To answer your query on my 2.5 year old son, he’s usually in his Bakfiets…where I see a helmet as being utterly pointless. Then again, he doesn’t wear one on the bike mounted seat either. I’m riding slow, stick to segregated paths, and on a slow bike. The main thing is that my son has a positive and fun introduction to cycling. Not one based on fear and a lack of reason. Mission accomplished.

        • tad, i would agree that once we have the right infrastructure, we can ditch helmets. by your statement, you are agreeing with my earlier comment that even the best cycling cities in the US don’t compare with copenhagen or amsterdam. and my own anecdotal experience demonstrates that without such an infrastructure, you are left vulnerable, despite however careful you might be as a cyclist (i was following all road and cycling rules when i got rear-ended). i guess you may not have read my example of how a helmet may have saved my daughter in that crash, because you go on to say that helmets are not effective. they *are*, but only in limited situations– and we just happened to experience one of those situations.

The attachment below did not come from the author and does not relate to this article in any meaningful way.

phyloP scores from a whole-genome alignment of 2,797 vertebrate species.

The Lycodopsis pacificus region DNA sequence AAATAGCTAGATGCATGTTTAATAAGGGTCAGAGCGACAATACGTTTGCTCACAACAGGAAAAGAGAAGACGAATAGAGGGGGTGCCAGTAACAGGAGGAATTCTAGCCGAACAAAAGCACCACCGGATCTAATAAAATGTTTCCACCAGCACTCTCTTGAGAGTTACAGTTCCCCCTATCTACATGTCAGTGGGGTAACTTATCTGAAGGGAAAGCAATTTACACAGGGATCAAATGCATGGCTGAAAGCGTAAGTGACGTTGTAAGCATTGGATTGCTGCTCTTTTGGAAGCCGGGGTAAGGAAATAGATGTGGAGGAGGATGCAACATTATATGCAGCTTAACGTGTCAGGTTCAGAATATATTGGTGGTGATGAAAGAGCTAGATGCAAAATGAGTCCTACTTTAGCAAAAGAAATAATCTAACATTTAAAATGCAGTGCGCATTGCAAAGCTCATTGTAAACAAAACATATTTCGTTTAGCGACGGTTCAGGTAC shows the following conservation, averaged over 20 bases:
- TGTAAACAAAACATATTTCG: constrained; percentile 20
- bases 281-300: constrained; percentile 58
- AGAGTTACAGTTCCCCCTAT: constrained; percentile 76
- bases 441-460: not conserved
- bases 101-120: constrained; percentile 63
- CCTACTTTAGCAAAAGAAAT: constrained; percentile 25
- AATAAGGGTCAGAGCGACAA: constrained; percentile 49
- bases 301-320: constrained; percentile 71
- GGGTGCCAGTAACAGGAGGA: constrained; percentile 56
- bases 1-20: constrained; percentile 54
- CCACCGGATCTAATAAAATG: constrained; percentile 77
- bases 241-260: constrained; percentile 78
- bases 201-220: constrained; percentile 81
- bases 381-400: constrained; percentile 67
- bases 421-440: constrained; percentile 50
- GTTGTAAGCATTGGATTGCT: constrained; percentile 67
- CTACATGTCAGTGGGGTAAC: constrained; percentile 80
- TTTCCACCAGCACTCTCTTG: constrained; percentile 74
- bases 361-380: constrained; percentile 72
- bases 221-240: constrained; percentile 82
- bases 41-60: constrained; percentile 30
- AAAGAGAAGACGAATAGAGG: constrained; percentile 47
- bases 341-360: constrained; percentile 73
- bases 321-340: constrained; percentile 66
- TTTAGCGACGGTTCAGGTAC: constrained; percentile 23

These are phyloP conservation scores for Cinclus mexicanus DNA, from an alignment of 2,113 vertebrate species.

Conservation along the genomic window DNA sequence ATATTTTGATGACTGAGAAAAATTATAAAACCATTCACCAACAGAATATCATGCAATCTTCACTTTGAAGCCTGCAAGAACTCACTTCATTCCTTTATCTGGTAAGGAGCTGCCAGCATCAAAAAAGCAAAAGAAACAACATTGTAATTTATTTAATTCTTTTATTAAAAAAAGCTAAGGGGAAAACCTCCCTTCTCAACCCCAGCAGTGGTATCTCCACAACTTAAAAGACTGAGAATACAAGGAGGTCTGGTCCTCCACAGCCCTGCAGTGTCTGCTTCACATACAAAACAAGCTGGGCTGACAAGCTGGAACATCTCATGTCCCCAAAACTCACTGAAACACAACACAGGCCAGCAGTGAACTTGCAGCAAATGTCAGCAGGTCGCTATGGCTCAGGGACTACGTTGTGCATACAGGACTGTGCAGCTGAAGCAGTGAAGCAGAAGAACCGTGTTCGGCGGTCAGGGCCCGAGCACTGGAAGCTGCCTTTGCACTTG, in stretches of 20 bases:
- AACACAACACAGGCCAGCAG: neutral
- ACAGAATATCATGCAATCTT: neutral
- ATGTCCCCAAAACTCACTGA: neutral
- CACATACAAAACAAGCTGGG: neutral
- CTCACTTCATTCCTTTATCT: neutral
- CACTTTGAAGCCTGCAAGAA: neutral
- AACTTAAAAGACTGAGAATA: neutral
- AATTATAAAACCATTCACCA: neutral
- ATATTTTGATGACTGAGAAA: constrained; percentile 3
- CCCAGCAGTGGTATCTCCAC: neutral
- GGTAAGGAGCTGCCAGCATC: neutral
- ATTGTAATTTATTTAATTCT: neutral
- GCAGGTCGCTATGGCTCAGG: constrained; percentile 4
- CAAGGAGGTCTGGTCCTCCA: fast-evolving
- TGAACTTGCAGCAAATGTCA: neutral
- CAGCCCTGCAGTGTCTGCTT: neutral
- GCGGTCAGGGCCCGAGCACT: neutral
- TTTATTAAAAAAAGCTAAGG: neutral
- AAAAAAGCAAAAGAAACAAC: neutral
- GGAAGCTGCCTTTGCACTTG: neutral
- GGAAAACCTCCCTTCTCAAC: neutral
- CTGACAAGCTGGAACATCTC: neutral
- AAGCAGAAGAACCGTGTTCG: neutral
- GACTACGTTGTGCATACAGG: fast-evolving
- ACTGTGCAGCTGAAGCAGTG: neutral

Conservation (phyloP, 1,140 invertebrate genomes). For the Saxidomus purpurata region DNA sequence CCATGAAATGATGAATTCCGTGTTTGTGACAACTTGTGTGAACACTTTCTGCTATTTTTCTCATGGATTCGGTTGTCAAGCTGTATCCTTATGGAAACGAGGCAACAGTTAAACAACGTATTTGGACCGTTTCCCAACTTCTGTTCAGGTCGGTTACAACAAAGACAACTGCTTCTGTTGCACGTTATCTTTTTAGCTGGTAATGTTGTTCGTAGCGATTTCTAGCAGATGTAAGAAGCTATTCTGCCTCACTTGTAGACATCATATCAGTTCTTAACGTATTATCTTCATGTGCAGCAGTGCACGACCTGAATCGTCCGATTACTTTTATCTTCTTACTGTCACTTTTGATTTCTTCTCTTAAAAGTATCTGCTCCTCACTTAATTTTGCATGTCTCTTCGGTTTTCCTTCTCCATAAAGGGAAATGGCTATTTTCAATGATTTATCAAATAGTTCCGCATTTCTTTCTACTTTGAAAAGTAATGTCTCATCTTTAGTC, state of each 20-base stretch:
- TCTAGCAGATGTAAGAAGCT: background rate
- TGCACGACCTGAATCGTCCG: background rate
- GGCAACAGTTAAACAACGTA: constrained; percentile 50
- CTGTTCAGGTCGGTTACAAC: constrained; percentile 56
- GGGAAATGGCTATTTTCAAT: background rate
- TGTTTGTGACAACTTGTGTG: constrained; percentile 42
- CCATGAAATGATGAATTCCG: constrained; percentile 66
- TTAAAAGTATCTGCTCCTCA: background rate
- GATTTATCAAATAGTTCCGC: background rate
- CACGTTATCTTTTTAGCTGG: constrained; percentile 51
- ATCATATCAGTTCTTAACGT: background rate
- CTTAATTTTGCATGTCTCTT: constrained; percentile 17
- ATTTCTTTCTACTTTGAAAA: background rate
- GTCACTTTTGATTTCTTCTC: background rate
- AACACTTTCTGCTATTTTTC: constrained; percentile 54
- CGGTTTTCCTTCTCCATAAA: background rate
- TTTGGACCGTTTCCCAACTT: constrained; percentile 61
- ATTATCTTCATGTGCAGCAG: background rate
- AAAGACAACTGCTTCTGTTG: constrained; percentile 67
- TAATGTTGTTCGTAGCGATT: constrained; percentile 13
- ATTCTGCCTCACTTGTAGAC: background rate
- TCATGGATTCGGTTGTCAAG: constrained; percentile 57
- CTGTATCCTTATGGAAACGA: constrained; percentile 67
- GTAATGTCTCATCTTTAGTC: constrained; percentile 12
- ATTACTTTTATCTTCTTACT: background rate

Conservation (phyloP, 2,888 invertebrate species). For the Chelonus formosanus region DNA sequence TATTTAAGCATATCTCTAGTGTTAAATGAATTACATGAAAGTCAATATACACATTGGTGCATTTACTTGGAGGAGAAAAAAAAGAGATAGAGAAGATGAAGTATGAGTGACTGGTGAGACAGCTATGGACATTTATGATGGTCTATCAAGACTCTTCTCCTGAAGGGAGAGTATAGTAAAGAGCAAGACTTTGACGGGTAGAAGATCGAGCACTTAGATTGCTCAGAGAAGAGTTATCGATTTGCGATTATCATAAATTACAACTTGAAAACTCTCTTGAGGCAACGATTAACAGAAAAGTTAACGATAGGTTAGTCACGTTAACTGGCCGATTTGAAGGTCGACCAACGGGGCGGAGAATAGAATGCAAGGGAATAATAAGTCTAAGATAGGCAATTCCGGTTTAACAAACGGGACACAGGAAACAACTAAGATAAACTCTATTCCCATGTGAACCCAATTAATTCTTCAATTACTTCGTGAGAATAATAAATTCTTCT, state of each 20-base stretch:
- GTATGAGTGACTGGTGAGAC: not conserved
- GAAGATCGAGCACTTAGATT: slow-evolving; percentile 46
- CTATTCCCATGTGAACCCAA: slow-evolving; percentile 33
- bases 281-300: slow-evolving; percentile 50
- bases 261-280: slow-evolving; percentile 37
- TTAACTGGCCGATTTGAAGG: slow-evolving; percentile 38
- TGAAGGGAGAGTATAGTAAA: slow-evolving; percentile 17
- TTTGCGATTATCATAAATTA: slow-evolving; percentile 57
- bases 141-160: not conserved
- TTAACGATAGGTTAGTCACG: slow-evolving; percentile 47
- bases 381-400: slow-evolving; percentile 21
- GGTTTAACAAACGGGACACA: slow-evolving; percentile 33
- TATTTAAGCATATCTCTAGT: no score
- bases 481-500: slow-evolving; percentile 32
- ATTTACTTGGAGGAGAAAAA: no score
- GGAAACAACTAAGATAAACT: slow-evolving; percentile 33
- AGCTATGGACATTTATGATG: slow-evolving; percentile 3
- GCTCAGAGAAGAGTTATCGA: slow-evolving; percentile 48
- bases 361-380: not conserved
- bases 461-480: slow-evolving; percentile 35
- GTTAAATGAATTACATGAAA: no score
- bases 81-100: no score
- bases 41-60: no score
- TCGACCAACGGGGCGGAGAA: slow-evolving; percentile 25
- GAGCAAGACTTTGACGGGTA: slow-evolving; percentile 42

i also would argue that teaching your kids to take certain safety precautions in the routines of their daily lives does not have to involve the concept of fear. i can assure you that my kids love cycling, and each has progressed from tricycle to balance bike to training wheels, and they don’t protest wearing their helmets– it’s just something they know they have to do, like putting their shoes on to go to school, or harness themselves in their carseats when they get in the car (they also happen to love riding in the car, in their carseats– how can that be if they had been instilled that riding in a car is inherently unsafe?

          as responsible and engaging parents, we have learned how to introduce many different concepts to our children without using fear mongering as leverage. there is a difference between using fear as a disincentive and teaching your kids how to have fun responsibly. as a result, my kids love riding in cars, and riding on bikes (my daughter wasn’t even scared to get back on the bike with me after the accident and a trip to the ER). yet, they know that there are certain things they must do as part of a normal routine, such as get dressed, wear shoes to school, brush their teeth, wear helmets when on two wheels, and harness themselves in the car. they do them because they’ve been taught it’s what’s best for them in their parents’ opinion. mission accomplished.

          • Tad Salyards says: